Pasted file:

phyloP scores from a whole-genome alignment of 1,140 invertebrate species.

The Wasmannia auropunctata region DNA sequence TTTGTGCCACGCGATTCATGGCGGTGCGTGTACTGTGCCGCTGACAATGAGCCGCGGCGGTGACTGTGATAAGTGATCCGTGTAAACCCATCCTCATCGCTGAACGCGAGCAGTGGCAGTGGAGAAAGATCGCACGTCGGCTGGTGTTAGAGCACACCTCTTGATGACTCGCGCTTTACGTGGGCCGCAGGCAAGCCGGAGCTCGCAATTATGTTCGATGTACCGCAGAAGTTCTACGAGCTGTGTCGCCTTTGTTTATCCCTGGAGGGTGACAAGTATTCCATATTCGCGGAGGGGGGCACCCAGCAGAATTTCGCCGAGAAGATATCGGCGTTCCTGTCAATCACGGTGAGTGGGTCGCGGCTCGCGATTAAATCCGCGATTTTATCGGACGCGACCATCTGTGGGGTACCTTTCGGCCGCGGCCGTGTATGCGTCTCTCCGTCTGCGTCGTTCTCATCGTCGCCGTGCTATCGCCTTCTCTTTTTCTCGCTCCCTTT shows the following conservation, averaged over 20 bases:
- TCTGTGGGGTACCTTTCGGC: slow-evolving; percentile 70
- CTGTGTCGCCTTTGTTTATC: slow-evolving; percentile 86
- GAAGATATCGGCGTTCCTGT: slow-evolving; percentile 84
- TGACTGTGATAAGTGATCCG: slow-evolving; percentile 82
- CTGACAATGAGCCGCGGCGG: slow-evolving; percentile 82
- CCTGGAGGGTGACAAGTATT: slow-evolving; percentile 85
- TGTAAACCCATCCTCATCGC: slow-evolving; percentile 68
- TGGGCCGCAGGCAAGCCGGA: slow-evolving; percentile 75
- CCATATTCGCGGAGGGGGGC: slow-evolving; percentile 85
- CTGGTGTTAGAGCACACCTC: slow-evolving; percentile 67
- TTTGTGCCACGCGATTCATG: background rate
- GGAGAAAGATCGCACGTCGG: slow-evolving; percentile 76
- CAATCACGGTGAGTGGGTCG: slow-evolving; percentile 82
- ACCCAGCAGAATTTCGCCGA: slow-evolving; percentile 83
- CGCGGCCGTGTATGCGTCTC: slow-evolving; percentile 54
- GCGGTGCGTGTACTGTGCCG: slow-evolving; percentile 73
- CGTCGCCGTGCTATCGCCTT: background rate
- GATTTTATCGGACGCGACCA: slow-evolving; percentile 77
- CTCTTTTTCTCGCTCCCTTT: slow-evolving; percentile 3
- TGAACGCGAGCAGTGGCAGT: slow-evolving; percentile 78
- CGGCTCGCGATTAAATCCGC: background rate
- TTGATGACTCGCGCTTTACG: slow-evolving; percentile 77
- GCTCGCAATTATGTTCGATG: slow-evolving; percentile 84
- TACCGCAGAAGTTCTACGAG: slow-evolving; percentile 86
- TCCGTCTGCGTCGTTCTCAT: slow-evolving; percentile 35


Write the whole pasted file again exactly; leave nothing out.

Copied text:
phyloP scores from a whole-genome alignment of 1,140 invertebrate species.

The Wasmannia auropunctata region DNA sequence TTTGTGCCACGCGATTCATGGCGGTGCGTGTACTGTGCCGCTGACAATGAGCCGCGGCGGTGACTGTGATAAGTGATCCGTGTAAACCCATCCTCATCGCTGAACGCGAGCAGTGGCAGTGGAGAAAGATCGCACGTCGGCTGGTGTTAGAGCACACCTCTTGATGACTCGCGCTTTACGTGGGCCGCAGGCAAGCCGGAGCTCGCAATTATGTTCGATGTACCGCAGAAGTTCTACGAGCTGTGTCGCCTTTGTTTATCCCTGGAGGGTGACAAGTATTCCATATTCGCGGAGGGGGGCACCCAGCAGAATTTCGCCGAGAAGATATCGGCGTTCCTGTCAATCACGGTGAGTGGGTCGCGGCTCGCGATTAAATCCGCGATTTTATCGGACGCGACCATCTGTGGGGTACCTTTCGGCCGCGGCCGTGTATGCGTCTCTCCGTCTGCGTCGTTCTCATCGTCGCCGTGCTATCGCCTTCTCTTTTTCTCGCTCCCTTT shows the following conservation, averaged over 20 bases:
- TCTGTGGGGTACCTTTCGGC: slow-evolving; percentile 70
- CTGTGTCGCCTTTGTTTATC: slow-evolving; percentile 86
- GAAGATATCGGCGTTCCTGT: slow-evolving; percentile 84
- TGACTGTGATAAGTGATCCG: slow-evolving; percentile 82
- CTGACAATGAGCCGCGGCGG: slow-evolving; percentile 82
- CCTGGAGGGTGACAAGTATT: slow-evolving; percentile 85
- TGTAAACCCATCCTCATCGC: slow-evolving; percentile 68
- TGGGCCGCAGGCAAGCCGGA: slow-evolving; percentile 75
- CCATATTCGCGGAGGGGGGC: slow-evolving; percentile 85
- CTGGTGTTAGAGCACACCTC: slow-evolving; percentile 67
- TTTGTGCCACGCGATTCATG: background rate
- GGAGAAAGATCGCACGTCGG: slow-evolving; percentile 76
- CAATCACGGTGAGTGGGTCG: slow-evolving; percentile 82
- ACCCAGCAGAATTTCGCCGA: slow-evolving; percentile 83
- CGCGGCCGTGTATGCGTCTC: slow-evolving; percentile 54
- GCGGTGCGTGTACTGTGCCG: slow-evolving; percentile 73
- CGTCGCCGTGCTATCGCCTT: background rate
- GATTTTATCGGACGCGACCA: slow-evolving; percentile 77
- CTCTTTTTCTCGCTCCCTTT: slow-evolving; percentile 3
- TGAACGCGAGCAGTGGCAGT: slow-evolving; percentile 78
- CGGCTCGCGATTAAATCCGC: background rate
- TTGATGACTCGCGCTTTACG: slow-evolving; percentile 77
- GCTCGCAATTATGTTCGATG: slow-evolving; percentile 84
- TACCGCAGAAGTTCTACGAG: slow-evolving; percentile 86
- TCCGTCTGCGTCGTTCTCAT: slow-evolving; percentile 35